Shared Hosting

Install Laravel 5.2 on shared hosting from Fasthosts

Fasthosts is a popular hosting provider in the UK although shared hosting should be avoided if possible for Laravel projects.  Unless you are happy to accept unpredictable response times, you will always be better off with dedicated hosting, and my recommendation is Digital Ocean and clicking through here will start your account with $10 credit (an affiliate link).

When working with Fasthosts, you will notice that most configuration changes are queued for execution. If you are struggling to connect to the database or to ftp, leave it 10 minutes and try again.

In this post, you will learn how to move local copy of your site to Fasthosts and then to replace the htdocs folder with a symlink that points to the Laravel public folder.

1. Create a linux hosting account

Here I am creating an account for the project ‘’.  Choose Linux hosting with mysql database.

Since my domain name is not yet fully registered, request a test url. Through this, you can reach your site even though the correct URL is not yet assigned.

Since DNS is not yet configured, click Enable under test domain

Since DNS is not yet configured, click Enable under test domain

The banner confirms the test account;

Note the test URL. You will use this later to access the site

Note the test URL. You will use this later to access the site

2. Setup FTP

The default web folder for public content at Fasthosts is called htdocs. This will cause us some problems but we can tackle that in a moment.  The first step is to upload your dev install onto the web server.

Go into the FTP settings and create a password for the hosting account.  Make sure this is a strong password and use a tool like Lastpass to keep a record of the password chosen.

Create FTP account and set the password.

Create FTP account and set the password.


Once you have the password set (give it a few minutes) then configure your FTP client application to use these credentials.  If, like me, you have not yet configured the domain name, you will need to use the server IP address rather than the Hostname.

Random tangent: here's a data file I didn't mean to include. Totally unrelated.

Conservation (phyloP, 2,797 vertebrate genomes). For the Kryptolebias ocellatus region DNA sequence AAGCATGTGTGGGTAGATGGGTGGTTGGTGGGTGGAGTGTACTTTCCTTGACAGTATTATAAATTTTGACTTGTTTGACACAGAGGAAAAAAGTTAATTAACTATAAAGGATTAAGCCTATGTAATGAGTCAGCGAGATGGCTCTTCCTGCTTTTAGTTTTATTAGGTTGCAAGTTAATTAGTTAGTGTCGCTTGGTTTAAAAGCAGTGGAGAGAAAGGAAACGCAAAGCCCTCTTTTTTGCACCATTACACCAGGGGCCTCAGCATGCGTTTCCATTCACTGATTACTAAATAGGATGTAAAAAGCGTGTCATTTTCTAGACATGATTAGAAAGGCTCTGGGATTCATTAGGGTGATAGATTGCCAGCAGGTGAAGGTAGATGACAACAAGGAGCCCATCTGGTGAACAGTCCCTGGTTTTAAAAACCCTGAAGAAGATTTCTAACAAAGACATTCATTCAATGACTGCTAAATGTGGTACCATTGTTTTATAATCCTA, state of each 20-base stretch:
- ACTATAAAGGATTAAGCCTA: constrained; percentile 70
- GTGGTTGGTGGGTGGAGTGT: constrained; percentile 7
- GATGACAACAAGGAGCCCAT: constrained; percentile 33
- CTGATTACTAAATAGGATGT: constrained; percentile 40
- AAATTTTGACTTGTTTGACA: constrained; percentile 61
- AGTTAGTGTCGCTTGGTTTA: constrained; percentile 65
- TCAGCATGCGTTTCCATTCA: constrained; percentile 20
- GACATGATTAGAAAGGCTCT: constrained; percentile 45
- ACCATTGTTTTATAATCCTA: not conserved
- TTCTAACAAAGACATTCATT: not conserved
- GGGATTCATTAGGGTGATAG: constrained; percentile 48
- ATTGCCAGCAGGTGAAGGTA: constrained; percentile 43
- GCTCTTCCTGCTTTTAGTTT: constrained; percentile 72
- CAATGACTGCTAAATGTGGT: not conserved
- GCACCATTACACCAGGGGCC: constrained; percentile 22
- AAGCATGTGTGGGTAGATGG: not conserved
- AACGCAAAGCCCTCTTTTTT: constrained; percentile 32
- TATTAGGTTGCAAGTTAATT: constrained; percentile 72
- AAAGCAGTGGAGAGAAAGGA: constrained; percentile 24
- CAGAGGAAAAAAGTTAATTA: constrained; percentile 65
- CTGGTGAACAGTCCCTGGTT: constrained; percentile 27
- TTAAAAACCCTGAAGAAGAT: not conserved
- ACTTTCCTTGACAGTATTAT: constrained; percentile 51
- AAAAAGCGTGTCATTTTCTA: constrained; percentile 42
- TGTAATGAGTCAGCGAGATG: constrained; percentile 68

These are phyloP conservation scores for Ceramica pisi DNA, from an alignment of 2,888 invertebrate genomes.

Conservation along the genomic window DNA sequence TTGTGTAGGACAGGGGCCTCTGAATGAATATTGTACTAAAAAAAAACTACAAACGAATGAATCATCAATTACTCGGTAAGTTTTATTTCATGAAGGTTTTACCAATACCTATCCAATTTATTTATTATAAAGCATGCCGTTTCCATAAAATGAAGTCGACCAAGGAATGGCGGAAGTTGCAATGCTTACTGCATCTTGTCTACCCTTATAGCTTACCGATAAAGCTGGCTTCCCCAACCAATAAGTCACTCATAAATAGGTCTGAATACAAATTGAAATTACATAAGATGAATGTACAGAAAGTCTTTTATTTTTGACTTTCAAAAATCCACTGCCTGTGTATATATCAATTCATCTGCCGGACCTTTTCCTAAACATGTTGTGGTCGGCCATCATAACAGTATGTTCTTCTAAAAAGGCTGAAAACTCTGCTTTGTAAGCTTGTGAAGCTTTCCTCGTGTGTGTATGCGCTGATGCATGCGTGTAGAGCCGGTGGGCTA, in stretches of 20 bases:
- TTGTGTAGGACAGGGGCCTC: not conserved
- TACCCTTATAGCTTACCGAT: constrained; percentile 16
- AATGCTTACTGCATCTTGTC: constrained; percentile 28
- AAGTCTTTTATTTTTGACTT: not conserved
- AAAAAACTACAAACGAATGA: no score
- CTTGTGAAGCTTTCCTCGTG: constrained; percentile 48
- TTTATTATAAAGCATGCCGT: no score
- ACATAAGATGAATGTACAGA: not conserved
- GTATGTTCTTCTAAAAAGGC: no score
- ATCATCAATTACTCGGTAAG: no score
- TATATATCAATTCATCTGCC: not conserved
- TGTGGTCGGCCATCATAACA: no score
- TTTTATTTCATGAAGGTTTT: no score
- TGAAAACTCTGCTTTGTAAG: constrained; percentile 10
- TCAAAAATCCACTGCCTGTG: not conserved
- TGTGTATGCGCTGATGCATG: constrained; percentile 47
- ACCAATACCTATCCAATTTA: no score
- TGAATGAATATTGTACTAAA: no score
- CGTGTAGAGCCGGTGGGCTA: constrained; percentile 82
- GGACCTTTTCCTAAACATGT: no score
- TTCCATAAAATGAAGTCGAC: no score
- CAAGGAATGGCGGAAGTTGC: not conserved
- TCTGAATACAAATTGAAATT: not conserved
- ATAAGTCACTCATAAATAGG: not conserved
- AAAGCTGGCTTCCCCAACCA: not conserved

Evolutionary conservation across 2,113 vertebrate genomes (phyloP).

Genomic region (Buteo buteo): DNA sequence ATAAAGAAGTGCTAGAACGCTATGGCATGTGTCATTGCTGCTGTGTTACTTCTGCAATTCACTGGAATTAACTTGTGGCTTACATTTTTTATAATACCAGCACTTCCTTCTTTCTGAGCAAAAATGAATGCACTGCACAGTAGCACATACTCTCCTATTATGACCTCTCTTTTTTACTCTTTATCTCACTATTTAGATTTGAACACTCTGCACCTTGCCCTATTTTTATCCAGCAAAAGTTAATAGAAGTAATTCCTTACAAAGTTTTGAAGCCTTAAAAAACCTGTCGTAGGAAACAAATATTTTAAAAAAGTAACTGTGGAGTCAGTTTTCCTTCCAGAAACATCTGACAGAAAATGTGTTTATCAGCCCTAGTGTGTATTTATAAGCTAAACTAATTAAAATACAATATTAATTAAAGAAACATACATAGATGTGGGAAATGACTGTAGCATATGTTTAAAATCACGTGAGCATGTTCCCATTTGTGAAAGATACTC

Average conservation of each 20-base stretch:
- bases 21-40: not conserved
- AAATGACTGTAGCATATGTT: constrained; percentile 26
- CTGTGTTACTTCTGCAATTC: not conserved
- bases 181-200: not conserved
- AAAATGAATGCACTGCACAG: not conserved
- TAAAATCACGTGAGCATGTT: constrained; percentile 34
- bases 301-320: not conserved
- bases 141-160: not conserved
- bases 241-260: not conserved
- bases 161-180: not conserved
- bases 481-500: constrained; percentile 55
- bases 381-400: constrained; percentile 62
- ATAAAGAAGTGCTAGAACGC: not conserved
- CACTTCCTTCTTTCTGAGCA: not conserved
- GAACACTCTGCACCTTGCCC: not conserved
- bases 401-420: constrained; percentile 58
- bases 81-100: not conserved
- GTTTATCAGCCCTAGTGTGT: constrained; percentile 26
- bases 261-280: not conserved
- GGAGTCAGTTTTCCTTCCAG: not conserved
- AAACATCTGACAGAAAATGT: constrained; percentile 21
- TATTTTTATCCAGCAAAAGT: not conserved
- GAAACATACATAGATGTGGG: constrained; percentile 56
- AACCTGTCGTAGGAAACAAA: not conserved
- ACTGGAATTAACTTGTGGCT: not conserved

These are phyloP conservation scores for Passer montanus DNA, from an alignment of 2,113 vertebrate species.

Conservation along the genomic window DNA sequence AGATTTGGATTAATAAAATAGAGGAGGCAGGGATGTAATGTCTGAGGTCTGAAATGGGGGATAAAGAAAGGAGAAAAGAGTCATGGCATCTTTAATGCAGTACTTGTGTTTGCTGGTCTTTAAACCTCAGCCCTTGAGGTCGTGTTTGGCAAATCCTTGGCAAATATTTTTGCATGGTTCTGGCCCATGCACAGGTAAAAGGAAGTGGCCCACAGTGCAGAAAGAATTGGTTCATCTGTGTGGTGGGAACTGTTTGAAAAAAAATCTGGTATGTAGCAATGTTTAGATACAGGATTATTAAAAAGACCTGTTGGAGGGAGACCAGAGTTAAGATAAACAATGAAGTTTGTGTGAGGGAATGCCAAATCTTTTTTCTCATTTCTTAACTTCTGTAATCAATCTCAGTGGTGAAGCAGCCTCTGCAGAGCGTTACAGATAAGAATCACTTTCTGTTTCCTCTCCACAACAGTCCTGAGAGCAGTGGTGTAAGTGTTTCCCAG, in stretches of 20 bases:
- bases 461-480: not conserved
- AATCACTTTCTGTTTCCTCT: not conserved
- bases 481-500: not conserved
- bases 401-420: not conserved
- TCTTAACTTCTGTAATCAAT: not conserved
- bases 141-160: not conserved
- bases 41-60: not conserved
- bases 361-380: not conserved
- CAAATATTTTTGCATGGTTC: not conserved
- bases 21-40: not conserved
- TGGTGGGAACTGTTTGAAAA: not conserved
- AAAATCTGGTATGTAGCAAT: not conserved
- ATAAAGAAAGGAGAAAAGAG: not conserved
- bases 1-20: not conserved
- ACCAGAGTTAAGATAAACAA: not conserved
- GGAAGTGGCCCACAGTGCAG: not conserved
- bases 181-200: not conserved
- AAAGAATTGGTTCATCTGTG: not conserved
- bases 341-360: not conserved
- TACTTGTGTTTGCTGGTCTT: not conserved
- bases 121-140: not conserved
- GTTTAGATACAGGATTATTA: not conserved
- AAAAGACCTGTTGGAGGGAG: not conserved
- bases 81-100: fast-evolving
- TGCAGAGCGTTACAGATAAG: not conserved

Copy the entire project folder into the folder above the htdocs folderThis is important.  When you first login, you will be landed in the htdocs folder.  You need to move up a level (as below).

The default folder structure

The default folder structure

Copy all your files into the root folder.

Make sure the .htaccess file is uploaded to the public folder. My FTP client excludes this by default.


I had to remove the Multiviews option in htaccess as this was not supported by Fasthosts (here I have commented out the line with #)

<IfModule mod_rewrite.c>
    <IfModule mod_negotiation.c>
        # Options -MultiViews

    RewriteEngine On

    # Redirect Trailing Slashes If Not A Folder...
    RewriteCond %{REQUEST_FILENAME} !-d
    RewriteRule ^(.*)/$ /$1 [L,R=301]

    # Handle Front Controller...
    RewriteCond %{REQUEST_FILENAME} !-d
    RewriteCond %{REQUEST_FILENAME} !-f
    RewriteRule ^ index.php [L]

3. SSH

Although it is possible to ssh into the server, the version of PHP available to you in SSH shell is 5.2 (at the time of writing). This means that it will not be possible to run any artisan commands from the SSH shell.

You will use SSH though, so create a password and if necessary (for Windows) install PuTTY or other ssh client. Mac users can run ssh directly from Terminal.

Create a password for your SSH user

Create a password for your SSH user

Once SSH is setup, connect to the server.